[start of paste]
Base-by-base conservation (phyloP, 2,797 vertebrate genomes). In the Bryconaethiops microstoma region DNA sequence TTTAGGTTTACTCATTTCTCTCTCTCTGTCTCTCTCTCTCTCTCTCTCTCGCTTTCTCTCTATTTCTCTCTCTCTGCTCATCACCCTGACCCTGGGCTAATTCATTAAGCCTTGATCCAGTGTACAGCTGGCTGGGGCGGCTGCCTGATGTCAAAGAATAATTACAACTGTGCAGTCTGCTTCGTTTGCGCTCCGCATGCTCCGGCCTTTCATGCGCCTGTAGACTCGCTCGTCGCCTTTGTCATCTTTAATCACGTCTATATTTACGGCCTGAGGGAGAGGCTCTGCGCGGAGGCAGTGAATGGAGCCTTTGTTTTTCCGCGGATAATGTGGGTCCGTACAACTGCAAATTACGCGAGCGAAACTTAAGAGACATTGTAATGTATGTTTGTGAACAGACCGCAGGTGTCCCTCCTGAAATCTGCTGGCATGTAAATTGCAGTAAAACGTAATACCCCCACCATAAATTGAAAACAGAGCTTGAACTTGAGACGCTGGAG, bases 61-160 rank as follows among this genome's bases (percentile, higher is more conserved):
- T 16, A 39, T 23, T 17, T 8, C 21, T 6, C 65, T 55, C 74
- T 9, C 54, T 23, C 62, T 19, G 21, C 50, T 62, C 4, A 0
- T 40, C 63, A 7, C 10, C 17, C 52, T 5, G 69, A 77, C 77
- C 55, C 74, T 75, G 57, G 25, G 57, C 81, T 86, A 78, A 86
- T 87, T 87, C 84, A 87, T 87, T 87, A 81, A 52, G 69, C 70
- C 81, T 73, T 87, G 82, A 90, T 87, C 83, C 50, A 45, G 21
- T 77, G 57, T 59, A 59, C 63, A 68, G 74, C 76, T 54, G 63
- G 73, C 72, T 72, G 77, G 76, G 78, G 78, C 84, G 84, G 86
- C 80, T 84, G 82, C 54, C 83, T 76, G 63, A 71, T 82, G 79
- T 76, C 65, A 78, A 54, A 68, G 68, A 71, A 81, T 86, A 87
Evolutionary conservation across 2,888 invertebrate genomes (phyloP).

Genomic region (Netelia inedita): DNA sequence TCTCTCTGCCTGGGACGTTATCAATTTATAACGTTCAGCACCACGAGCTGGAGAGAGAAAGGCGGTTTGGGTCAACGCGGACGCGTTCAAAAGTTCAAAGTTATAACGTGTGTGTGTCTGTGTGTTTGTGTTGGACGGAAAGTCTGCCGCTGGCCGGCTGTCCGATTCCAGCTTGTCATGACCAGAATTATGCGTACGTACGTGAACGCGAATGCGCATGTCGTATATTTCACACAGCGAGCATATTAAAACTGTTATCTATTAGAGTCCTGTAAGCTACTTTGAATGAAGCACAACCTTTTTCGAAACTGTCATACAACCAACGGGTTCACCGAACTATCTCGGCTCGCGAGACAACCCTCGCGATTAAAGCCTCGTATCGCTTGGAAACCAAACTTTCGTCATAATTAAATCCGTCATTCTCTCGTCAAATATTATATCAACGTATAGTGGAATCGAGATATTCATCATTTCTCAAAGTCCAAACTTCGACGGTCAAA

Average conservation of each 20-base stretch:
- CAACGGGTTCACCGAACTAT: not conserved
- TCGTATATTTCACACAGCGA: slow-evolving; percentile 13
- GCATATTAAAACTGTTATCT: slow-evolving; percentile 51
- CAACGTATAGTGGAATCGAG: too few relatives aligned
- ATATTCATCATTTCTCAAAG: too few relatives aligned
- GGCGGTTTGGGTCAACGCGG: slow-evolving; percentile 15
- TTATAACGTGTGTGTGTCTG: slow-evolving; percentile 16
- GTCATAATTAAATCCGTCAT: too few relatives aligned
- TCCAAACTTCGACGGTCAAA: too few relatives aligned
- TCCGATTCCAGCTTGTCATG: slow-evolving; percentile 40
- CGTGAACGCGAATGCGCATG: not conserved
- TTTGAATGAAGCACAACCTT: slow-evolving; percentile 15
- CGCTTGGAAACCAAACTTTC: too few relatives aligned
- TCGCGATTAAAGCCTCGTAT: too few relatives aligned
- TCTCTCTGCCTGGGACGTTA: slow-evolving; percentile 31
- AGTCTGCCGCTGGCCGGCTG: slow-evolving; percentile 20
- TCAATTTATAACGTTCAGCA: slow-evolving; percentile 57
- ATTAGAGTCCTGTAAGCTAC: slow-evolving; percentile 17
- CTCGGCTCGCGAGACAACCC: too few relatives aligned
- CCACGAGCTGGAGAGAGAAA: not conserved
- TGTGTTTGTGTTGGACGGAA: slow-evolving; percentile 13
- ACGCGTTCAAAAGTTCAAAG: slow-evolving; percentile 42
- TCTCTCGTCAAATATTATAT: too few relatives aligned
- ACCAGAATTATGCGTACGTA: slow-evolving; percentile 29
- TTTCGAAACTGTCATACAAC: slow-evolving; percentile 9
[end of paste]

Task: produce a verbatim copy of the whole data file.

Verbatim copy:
Base-by-base conservation (phyloP, 2,797 vertebrate genomes). In the Bryconaethiops microstoma region DNA sequence TTTAGGTTTACTCATTTCTCTCTCTCTGTCTCTCTCTCTCTCTCTCTCTCGCTTTCTCTCTATTTCTCTCTCTCTGCTCATCACCCTGACCCTGGGCTAATTCATTAAGCCTTGATCCAGTGTACAGCTGGCTGGGGCGGCTGCCTGATGTCAAAGAATAATTACAACTGTGCAGTCTGCTTCGTTTGCGCTCCGCATGCTCCGGCCTTTCATGCGCCTGTAGACTCGCTCGTCGCCTTTGTCATCTTTAATCACGTCTATATTTACGGCCTGAGGGAGAGGCTCTGCGCGGAGGCAGTGAATGGAGCCTTTGTTTTTCCGCGGATAATGTGGGTCCGTACAACTGCAAATTACGCGAGCGAAACTTAAGAGACATTGTAATGTATGTTTGTGAACAGACCGCAGGTGTCCCTCCTGAAATCTGCTGGCATGTAAATTGCAGTAAAACGTAATACCCCCACCATAAATTGAAAACAGAGCTTGAACTTGAGACGCTGGAG, bases 61-160 rank as follows among this genome's bases (percentile, higher is more conserved):
- T 16, A 39, T 23, T 17, T 8, C 21, T 6, C 65, T 55, C 74
- T 9, C 54, T 23, C 62, T 19, G 21, C 50, T 62, C 4, A 0
- T 40, C 63, A 7, C 10, C 17, C 52, T 5, G 69, A 77, C 77
- C 55, C 74, T 75, G 57, G 25, G 57, C 81, T 86, A 78, A 86
- T 87, T 87, C 84, A 87, T 87, T 87, A 81, A 52, G 69, C 70
- C 81, T 73, T 87, G 82, A 90, T 87, C 83, C 50, A 45, G 21
- T 77, G 57, T 59, A 59, C 63, A 68, G 74, C 76, T 54, G 63
- G 73, C 72, T 72, G 77, G 76, G 78, G 78, C 84, G 84, G 86
- C 80, T 84, G 82, C 54, C 83, T 76, G 63, A 71, T 82, G 79
- T 76, C 65, A 78, A 54, A 68, G 68, A 71, A 81, T 86, A 87
Evolutionary conservation across 2,888 invertebrate genomes (phyloP).

Genomic region (Netelia inedita): DNA sequence TCTCTCTGCCTGGGACGTTATCAATTTATAACGTTCAGCACCACGAGCTGGAGAGAGAAAGGCGGTTTGGGTCAACGCGGACGCGTTCAAAAGTTCAAAGTTATAACGTGTGTGTGTCTGTGTGTTTGTGTTGGACGGAAAGTCTGCCGCTGGCCGGCTGTCCGATTCCAGCTTGTCATGACCAGAATTATGCGTACGTACGTGAACGCGAATGCGCATGTCGTATATTTCACACAGCGAGCATATTAAAACTGTTATCTATTAGAGTCCTGTAAGCTACTTTGAATGAAGCACAACCTTTTTCGAAACTGTCATACAACCAACGGGTTCACCGAACTATCTCGGCTCGCGAGACAACCCTCGCGATTAAAGCCTCGTATCGCTTGGAAACCAAACTTTCGTCATAATTAAATCCGTCATTCTCTCGTCAAATATTATATCAACGTATAGTGGAATCGAGATATTCATCATTTCTCAAAGTCCAAACTTCGACGGTCAAA

Average conservation of each 20-base stretch:
- CAACGGGTTCACCGAACTAT: not conserved
- TCGTATATTTCACACAGCGA: slow-evolving; percentile 13
- GCATATTAAAACTGTTATCT: slow-evolving; percentile 51
- CAACGTATAGTGGAATCGAG: too few relatives aligned
- ATATTCATCATTTCTCAAAG: too few relatives aligned
- GGCGGTTTGGGTCAACGCGG: slow-evolving; percentile 15
- TTATAACGTGTGTGTGTCTG: slow-evolving; percentile 16
- GTCATAATTAAATCCGTCAT: too few relatives aligned
- TCCAAACTTCGACGGTCAAA: too few relatives aligned
- TCCGATTCCAGCTTGTCATG: slow-evolving; percentile 40
- CGTGAACGCGAATGCGCATG: not conserved
- TTTGAATGAAGCACAACCTT: slow-evolving; percentile 15
- CGCTTGGAAACCAAACTTTC: too few relatives aligned
- TCGCGATTAAAGCCTCGTAT: too few relatives aligned
- TCTCTCTGCCTGGGACGTTA: slow-evolving; percentile 31
- AGTCTGCCGCTGGCCGGCTG: slow-evolving; percentile 20
- TCAATTTATAACGTTCAGCA: slow-evolving; percentile 57
- ATTAGAGTCCTGTAAGCTAC: slow-evolving; percentile 17
- CTCGGCTCGCGAGACAACCC: too few relatives aligned
- CCACGAGCTGGAGAGAGAAA: not conserved
- TGTGTTTGTGTTGGACGGAA: slow-evolving; percentile 13
- ACGCGTTCAAAAGTTCAAAG: slow-evolving; percentile 42
- TCTCTCGTCAAATATTATAT: too few relatives aligned
- ACCAGAATTATGCGTACGTA: slow-evolving; percentile 29
- TTTCGAAACTGTCATACAAC: slow-evolving; percentile 9